Entries by Michael Posner

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How the Fair Labor Association Promotes a Living Wage for Workers

In today’s globalized economy, large companies increasingly outsource production to factories they neither own nor operate. Outsourcing can dramatically reduce the costs of production, while also benefiting low-wage workers, many of whom migrate from farms to cities in search of a predictable income and better quality of life. Over the last 40 years, this model […]


How to Address the Legal Status of Afghan Refugees

In the last two weeks of August, the U.S. government coordinated an unprecedented and massive evacuation from Afghanistan of more than 124,000 people, mostly Afghan refugees. This daunting logistical feat relied on the tireless efforts of thousands of U.S. military and civilian personnel. U.S. leaders are rightfully proud of the heroic actions of these Americans, […]


The U.K. Government’s Sweeping Amnesty Proposal Is Seriously Flawed

Last month, the British government announced a sweeping and ill-considered amnesty proposal designed to slam the door on any form of legal or public accountability for the political violence that plagued Northern Ireland for three decades. Out of a population of 1.5 million people, more than 3,500, mostly civilians, were killed and more than 40,000 injured during […]

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How Biden Can Take His National Action Plan for Business Seriously

Last month, as President Biden’s European trip took center stage, his administration made a welcome but little-noticed commitment that the U.S. government will update what’s known as the National Action Plan (NAP) on responsible business conduct. Corporations, Secretary of State Antony Blinken observed, “have the capacity to help shape society and the environment, raising local wages, […]

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Big American Companies Have Only Begun Tackling the Racial Wealth Gap

Last month, our country marked the one-year anniversary of George Floyd’s brutal murder. It has been a year of intense debate, massive public demonstrations, and considerable introspection about racial injustice and inequality, focused principally on the need to reform policing and the criminal justice system more broadly. Former President Obama captured both the continued frustrations […]


How Biden Can Boost Human Rights in Egypt

In its first 100 days, the Biden administration renewed its focus on human rights. After years of internal debate, the United States declared Turkish attacks in Armenia a century ago a genocide. Senior officials also strongly condemned the military coup in Myanmar and denounced Russian President Putin’s persecution of imprisoned opposition leader Alexey Navalny. The Biden administration released an intelligence report linking […]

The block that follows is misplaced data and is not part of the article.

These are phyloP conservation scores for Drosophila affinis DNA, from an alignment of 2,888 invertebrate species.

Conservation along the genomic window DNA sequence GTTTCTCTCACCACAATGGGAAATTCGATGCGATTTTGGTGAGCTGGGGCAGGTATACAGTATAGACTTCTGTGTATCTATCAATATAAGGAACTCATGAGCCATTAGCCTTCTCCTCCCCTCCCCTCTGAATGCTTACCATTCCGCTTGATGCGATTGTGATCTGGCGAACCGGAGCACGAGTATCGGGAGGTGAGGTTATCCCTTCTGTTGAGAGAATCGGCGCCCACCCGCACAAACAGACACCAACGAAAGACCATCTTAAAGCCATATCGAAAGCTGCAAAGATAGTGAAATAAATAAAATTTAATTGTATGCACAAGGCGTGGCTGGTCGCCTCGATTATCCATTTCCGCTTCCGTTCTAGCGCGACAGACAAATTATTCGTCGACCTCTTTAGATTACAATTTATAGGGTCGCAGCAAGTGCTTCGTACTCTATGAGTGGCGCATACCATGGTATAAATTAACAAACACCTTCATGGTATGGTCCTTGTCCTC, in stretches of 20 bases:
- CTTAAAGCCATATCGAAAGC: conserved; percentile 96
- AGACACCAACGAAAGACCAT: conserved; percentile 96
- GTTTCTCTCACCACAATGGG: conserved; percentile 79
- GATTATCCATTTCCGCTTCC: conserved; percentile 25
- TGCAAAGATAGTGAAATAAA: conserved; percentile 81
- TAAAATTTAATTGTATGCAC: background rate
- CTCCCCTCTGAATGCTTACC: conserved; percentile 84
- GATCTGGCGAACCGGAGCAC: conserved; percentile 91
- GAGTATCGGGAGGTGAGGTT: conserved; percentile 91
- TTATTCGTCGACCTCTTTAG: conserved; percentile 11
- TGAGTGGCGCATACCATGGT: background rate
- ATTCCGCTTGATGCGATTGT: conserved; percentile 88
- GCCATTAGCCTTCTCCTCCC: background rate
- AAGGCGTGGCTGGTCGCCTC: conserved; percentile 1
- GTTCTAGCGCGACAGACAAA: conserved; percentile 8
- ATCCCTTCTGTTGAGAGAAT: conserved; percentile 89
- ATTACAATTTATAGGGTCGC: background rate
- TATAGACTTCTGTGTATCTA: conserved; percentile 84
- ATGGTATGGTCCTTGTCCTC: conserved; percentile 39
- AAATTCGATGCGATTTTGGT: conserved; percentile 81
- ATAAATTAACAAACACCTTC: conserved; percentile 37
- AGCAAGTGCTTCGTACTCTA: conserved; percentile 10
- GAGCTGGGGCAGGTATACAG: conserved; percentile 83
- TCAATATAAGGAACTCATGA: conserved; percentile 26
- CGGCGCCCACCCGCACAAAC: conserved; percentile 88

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Why Corporate America Should Oppose the National Effort to Suppress Voting

As Republican politicians in states across the country move to restrict voting rights, corporate leaders are faced with an uncomfortable choice. They must decide whether to publicly challenge these cynical measures, which are predicated on the patently false assertion that the 2020 election was riddled with fraud, or remain on the sidelines in an attempt to […]

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The U.S. Chamber of Commerce Should Combat Voter Suppression

The U.S. Chamber of Commerce calls itself the “world’s largest business organization.” Founded in 1912 at the behest of President William Howard Taft, the Chamber has spent a century promoting the perspective of American business on issues like taxes, regulation, and trade policy. It has doled out more than $1.6 billion to lobby the federal government since 1998, more […]

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The Real Test for McKinsey After Rejecting CEO Kevin Sneader

Last month, McKinsey’s 650 global partners turned down CEO Kevin Sneader’s bid for a second three-year term at the helm. The rejection marked the first time in 40 years the storied consulting firm has opted not to offer its leader a second term. The vote came as McKinsey struggles to reconcile its lucrative business model with a […]

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It’s Time the U.S. Linked Egypt’s Military Aid to Real Reform on Human Rights

Ten years ago, Hosni Mubarak was forced to relinquish power in Egypt after protests brought millions to the streets of Cairo and Tahrir Square. This popular uprising was the epicenter of what many called the Arab Spring. Like its predecessor, the 1968 “Prague Spring,” the promise of swift liberalization of a repressive system eventually went unfulfilled. A decade […]